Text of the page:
Global traditions and beliefs ranging from Maori warriors to Chinese dragon art have been explored by children at Ramsgate Arts Primary School.
Pupils worked in mixed age groups in teacher-led workshops to celebrate World Day for Cultural Diversity, initiated by UNESCO, the United Nations Educational, Scientific and Cultural Organisation.
The programme included:
Texan line dancing – pupils learnt about the origin of line dancing and learnt to line dance in the dance studio.
Peruvian weaving – pupils learnt about weaving in Peru by exploring footage showing the fabrics and how they are made into brightly coloured clothing. They used brightly colour wool to weave into a frame, learning sewing skills.
Kenyan Rain shakers – children learnt where Kenya is and why rain shakers are traditionally used in Kenya. They made their own rain shaker, decorating it using paint, pens and tissue paper.
Drama explored stories from a different culture and performing different scenes to their group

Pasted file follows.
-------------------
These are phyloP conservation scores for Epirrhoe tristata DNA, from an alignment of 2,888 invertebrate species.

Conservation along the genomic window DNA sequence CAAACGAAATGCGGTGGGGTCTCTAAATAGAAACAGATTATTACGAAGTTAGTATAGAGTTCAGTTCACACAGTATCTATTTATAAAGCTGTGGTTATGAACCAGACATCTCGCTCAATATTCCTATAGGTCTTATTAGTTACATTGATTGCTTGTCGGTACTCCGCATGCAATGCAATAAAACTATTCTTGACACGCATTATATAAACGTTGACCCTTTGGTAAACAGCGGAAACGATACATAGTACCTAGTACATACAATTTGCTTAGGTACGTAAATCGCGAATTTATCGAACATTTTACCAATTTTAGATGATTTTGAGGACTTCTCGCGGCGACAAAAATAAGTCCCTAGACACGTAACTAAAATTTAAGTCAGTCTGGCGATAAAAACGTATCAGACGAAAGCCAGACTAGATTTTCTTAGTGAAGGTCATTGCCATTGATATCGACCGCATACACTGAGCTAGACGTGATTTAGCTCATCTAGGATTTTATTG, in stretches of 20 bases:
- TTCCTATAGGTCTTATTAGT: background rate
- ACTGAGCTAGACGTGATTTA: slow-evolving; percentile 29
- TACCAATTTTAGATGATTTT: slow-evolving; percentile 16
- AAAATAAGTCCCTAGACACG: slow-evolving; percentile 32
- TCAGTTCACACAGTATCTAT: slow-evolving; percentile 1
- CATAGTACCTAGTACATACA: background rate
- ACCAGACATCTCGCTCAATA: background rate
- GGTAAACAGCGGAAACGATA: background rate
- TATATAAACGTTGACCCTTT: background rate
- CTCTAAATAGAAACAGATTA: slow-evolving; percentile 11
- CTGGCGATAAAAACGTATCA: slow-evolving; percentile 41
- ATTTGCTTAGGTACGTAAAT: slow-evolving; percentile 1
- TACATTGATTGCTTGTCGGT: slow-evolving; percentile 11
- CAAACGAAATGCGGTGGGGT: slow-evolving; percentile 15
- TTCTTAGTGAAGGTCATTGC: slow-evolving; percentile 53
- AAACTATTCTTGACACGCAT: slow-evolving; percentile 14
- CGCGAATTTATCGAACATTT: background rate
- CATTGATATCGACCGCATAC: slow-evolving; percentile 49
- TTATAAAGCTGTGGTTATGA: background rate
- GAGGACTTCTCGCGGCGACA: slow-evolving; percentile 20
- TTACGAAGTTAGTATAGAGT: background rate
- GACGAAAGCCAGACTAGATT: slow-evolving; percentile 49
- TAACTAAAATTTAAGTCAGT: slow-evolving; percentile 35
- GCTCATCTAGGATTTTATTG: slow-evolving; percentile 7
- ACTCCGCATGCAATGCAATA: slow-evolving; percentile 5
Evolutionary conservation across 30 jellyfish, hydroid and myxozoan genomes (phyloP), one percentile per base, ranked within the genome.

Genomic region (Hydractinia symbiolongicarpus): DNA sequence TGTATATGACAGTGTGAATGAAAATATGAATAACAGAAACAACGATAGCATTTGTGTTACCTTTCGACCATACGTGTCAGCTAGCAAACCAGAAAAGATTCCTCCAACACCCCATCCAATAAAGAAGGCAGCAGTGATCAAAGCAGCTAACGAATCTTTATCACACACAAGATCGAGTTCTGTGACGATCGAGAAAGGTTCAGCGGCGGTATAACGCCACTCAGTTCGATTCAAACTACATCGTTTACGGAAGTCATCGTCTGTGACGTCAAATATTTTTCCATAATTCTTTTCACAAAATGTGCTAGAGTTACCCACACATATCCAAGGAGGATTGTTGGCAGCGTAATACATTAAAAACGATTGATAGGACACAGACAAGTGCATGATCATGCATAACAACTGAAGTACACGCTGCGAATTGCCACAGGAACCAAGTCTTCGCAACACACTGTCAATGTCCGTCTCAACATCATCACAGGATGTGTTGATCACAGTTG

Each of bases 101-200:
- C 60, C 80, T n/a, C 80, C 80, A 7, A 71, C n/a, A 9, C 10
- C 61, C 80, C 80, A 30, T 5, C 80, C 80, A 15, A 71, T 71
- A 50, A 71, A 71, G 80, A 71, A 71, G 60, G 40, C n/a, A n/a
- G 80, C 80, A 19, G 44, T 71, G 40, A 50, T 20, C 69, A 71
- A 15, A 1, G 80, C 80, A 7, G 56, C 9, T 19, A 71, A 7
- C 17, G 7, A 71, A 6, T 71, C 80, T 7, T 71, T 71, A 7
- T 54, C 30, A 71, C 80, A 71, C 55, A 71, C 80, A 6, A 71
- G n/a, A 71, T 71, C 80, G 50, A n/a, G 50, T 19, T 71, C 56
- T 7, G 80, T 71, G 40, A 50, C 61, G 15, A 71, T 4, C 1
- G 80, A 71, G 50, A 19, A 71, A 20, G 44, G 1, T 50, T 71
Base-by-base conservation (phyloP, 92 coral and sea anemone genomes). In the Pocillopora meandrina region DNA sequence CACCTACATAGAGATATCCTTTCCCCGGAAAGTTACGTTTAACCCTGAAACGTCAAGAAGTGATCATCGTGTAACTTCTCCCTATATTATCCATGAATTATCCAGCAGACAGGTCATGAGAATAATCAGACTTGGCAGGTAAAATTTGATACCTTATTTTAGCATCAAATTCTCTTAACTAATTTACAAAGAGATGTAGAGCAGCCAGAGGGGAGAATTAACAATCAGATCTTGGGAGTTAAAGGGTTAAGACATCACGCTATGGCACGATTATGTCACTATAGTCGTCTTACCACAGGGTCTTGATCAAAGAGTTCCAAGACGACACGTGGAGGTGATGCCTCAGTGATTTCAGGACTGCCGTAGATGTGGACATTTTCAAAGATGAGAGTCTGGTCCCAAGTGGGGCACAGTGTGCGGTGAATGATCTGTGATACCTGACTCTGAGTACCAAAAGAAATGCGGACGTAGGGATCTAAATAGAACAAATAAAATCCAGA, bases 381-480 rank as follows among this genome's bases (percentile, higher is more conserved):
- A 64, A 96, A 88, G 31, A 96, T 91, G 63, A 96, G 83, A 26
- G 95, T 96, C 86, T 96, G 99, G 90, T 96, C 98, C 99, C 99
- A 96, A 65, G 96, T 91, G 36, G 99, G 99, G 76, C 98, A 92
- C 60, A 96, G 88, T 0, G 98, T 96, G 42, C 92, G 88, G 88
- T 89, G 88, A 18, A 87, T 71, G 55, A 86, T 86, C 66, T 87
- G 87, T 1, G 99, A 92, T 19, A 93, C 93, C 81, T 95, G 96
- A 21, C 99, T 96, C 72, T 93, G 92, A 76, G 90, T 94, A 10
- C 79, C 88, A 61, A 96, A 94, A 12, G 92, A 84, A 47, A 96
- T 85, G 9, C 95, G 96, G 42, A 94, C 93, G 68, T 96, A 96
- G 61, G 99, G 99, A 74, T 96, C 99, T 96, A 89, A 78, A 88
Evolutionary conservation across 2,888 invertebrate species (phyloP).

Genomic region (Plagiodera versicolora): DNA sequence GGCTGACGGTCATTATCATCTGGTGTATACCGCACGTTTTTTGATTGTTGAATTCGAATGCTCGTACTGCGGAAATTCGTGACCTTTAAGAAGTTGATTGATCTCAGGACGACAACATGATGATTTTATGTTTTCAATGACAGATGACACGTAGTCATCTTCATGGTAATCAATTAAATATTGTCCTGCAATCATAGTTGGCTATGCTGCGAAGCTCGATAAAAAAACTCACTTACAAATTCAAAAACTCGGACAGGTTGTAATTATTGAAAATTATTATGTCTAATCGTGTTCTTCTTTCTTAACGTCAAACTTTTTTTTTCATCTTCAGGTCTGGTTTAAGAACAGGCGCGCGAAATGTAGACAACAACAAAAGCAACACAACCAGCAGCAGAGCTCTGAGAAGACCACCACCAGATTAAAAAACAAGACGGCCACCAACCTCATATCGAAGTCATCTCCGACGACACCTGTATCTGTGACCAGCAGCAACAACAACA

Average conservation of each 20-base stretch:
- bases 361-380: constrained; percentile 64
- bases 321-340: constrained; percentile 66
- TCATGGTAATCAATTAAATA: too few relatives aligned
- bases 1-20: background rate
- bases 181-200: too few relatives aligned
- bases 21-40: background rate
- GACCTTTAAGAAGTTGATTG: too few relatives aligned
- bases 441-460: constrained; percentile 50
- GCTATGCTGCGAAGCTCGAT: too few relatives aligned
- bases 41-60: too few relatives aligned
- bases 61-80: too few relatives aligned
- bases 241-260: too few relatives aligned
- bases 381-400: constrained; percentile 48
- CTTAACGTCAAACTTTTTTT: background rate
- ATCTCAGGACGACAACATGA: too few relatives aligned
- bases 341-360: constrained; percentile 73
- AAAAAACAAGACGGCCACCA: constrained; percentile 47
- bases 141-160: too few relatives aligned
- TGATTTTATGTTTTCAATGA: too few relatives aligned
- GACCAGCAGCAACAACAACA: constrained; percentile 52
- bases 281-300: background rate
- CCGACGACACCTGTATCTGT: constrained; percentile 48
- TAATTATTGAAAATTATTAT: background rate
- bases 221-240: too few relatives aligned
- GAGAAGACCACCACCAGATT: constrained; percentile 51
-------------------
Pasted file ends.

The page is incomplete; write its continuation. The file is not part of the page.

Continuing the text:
Brazilian martial arts – pupils investigated the location and traditions of Brazil, and then practised basic Brazilian martial arts moves.
Chinese Dragon Art – children had the chance to explore the significance of the dragon as a symbol for Chinese culture. They used watercolours to paint dragons and used art pencils to sketch their own Chinese dragons.
New Zealand – pupils found out about the deep traditional meaning behind the ‘Haka’ dance of Maori warriors and performed their own powerful version of the dance.
Deputy Head of School Hanna Beech said: “We aim to develop our pupils’ understanding, acceptance and appreciation for our diverse world.
“Each classroom was set up as a different country and teachers hosted activities which enabled the pupils to get a sense of a country’s different traditions and beliefs.
“The pupils had a fascinating day exploring a variety of cultures and celebrating diversity through the arts.”
UNESCO seeks to encourage the identification, protection and preservation of cultural and natural heritage around the world considered to be of outstanding value to humanity. This is embodied in an international treaty called the Convention concerning the Protection of the World Cultural and Natural Heritage, adopted by UNESCO in 1972.